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May 5, 2022

An eruption at Kīlauea's summit began at approximately 3:20 p.m. HST on September 29, 2021. Lava activity is confined within Halema‘uma‘u crater, in the closed area of Hawai‘i Volcanoes National Park.

HVO scientists collect detailed data to assess hazards and understand how the eruption is evolving at Kīlauea's summit, all of which are shared with the National Park Service and emergency managers. Access to this hazardous area is by permission from, and in coordination with, Hawai‘i Volcanoes National Park.

May 5, 2022 — Kīlauea Summit Gravity Survey

Color photograph of scientists in field
Over several weeks in April, USGS Hawaiian Volcano Observatory scientists, along with visiting scientist from other volcano observatories, conducted ​the annual Kīlauea microgravity survey. Gravimeters measure gravitation attraction and they help scientists detect subtle changes in gravity caused by magma movements (learn more in this "Volcano Watch" article: https://www.usgs.gov/news/volcano-watch-research-great-gravity-kilauea-…). USGS scientists also installed new continuous, telemetered gravimeters, on the floor of Kīlauea caldera will allow HVO to monitor changes in gravity real-time. USGS photo by A. Ellis.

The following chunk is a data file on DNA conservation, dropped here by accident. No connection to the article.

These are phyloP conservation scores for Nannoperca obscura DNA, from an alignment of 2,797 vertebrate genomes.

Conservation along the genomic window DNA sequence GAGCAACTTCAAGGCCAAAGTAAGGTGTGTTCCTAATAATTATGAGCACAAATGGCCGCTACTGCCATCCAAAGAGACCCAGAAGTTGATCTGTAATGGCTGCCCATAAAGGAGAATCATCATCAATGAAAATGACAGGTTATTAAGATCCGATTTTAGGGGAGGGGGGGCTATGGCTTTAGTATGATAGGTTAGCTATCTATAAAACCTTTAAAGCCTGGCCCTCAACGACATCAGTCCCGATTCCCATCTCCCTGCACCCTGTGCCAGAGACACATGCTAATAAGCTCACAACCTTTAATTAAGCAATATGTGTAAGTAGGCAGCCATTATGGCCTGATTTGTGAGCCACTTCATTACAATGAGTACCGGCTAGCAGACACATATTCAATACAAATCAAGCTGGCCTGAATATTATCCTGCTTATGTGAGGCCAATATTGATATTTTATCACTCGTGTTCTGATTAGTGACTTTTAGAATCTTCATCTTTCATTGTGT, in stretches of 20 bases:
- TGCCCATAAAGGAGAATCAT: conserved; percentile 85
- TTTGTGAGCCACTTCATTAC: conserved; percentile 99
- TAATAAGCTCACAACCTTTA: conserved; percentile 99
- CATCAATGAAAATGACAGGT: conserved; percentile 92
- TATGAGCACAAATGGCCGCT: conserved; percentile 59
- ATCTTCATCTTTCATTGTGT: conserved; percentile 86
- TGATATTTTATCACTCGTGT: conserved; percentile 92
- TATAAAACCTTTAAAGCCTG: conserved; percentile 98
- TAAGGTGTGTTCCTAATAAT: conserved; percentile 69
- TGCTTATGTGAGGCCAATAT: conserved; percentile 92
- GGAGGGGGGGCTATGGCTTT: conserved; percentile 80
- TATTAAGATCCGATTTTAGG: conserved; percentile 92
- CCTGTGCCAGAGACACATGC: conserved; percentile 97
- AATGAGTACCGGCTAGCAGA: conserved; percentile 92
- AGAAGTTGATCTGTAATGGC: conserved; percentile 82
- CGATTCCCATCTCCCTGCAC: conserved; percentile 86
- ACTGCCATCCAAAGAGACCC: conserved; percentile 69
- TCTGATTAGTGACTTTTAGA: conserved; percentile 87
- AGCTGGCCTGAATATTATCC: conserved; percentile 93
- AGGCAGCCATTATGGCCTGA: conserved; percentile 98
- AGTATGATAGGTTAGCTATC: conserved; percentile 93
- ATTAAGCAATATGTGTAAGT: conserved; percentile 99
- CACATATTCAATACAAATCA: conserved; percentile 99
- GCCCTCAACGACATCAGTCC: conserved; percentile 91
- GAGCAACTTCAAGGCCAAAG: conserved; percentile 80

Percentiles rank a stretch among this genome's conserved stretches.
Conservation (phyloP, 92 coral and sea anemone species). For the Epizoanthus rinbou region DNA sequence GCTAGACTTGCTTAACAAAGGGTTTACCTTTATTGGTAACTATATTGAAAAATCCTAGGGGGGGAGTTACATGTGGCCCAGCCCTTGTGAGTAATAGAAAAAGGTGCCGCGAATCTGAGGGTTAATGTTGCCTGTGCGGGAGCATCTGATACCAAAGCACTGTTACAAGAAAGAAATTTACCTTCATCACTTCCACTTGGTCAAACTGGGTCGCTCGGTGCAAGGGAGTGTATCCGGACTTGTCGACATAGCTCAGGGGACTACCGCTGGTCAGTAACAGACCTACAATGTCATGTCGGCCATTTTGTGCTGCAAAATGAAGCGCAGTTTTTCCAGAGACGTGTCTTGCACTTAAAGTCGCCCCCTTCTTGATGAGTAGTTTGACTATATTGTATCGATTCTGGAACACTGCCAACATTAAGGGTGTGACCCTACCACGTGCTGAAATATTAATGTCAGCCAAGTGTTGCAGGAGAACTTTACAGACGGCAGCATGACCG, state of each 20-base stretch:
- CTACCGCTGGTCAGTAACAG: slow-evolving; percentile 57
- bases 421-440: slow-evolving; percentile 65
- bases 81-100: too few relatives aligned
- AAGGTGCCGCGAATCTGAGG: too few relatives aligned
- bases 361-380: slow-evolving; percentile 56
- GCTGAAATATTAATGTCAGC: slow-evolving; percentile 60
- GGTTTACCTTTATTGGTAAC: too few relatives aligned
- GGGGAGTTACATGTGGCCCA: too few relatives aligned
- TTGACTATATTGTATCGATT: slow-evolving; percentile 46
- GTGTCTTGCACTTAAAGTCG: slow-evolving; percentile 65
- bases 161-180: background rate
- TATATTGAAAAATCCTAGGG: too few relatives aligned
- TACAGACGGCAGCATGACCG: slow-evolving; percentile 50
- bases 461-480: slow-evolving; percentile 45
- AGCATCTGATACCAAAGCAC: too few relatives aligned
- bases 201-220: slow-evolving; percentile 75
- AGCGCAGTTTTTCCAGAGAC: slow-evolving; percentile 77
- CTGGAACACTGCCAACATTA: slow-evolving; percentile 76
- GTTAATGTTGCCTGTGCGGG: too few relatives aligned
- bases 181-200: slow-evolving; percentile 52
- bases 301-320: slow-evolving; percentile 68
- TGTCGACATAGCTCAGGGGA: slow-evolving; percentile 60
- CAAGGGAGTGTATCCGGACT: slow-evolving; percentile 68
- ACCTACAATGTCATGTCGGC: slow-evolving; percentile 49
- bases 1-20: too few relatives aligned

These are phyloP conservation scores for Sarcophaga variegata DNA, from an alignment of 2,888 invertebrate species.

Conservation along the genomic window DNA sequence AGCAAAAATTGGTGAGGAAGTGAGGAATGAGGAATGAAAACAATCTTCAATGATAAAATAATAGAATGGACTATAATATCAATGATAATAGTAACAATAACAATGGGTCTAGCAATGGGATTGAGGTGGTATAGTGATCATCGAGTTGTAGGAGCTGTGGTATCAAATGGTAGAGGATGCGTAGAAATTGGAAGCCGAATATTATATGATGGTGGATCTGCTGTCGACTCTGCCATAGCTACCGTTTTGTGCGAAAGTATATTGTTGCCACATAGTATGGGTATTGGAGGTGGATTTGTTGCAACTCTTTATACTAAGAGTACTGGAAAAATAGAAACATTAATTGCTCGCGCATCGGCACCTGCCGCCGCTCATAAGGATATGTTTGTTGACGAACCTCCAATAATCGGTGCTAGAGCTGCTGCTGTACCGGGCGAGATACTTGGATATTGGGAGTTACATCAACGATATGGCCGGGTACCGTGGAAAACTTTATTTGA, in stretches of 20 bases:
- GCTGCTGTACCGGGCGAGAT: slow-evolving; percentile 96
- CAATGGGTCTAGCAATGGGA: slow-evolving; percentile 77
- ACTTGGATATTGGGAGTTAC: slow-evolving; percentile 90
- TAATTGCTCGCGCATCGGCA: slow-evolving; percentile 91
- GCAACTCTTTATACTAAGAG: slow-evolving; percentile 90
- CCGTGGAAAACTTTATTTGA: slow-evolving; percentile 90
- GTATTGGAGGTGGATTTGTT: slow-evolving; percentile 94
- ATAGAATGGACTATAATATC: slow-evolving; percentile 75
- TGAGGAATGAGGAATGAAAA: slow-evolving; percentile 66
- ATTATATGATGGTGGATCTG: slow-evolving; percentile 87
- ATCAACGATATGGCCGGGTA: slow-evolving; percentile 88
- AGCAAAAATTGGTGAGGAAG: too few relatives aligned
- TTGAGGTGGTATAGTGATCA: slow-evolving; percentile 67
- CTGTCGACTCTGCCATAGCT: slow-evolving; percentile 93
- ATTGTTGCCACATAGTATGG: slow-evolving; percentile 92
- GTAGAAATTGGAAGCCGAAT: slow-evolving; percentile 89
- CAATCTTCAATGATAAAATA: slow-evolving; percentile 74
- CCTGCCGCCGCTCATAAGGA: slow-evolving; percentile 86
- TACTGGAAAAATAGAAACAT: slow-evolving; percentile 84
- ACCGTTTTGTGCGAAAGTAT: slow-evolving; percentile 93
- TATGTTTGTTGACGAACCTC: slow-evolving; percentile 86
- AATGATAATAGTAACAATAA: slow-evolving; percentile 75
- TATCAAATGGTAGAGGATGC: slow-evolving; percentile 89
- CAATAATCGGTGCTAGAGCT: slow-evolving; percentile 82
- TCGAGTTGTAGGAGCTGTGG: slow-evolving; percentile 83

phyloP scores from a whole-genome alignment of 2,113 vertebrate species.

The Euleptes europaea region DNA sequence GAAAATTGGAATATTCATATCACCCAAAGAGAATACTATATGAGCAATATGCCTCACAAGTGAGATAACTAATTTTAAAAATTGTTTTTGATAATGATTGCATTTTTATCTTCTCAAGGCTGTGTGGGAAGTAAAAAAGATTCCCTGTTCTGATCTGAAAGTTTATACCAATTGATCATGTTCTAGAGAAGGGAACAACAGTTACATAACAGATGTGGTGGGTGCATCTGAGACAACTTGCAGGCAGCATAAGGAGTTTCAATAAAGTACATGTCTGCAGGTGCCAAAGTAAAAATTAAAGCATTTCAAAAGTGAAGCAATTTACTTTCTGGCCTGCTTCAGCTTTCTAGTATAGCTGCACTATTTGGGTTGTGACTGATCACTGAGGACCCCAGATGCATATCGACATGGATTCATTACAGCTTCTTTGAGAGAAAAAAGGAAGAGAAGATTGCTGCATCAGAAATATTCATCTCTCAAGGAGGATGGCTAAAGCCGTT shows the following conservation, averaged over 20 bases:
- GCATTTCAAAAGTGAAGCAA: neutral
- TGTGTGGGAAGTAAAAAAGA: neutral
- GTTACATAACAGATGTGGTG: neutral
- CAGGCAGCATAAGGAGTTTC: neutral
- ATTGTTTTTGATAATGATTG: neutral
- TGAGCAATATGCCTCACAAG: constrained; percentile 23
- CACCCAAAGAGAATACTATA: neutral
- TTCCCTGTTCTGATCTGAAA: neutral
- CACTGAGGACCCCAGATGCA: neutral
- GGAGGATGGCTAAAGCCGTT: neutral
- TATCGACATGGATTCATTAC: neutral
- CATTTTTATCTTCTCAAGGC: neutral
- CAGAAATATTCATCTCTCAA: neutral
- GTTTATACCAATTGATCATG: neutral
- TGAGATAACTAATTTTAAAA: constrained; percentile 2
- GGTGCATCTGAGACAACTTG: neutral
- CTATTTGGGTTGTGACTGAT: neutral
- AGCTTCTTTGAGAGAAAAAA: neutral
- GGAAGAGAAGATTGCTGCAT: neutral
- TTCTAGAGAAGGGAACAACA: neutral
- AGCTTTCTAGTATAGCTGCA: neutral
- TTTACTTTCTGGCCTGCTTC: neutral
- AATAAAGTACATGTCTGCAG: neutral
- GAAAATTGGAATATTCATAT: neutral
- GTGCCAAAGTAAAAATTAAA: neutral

Color photograph of scientists in field
During a gravity survey, HVO scientists measure the relative strength of gravity (using a gravimeter, one of the small light-colored boxes in the center of the photo) between benchmarks. At each benchmark, the effects of elevation changes are corrected using high-precision vertical positions from kinematic Global Positioning System (using a GPS, on a tripod and antenna in the foreground of the photo). USGS photo by A. Ellis.
Color photograph of scientist in field
HVO scientists took ​GPS measurements at multiple locations on the floor of Kīlauea caldera during the recent gravity survey. By comparing the measurements made at these benchmarks with survey data from previous dates, HVO scientists can ​correct for any uplift or subsidence when estimating the change of mass ​from their gravity measurements. The results of this survey will be interesting given the activity at the summit of Kīlauea over the past several years. USGS photo by A. Ellis.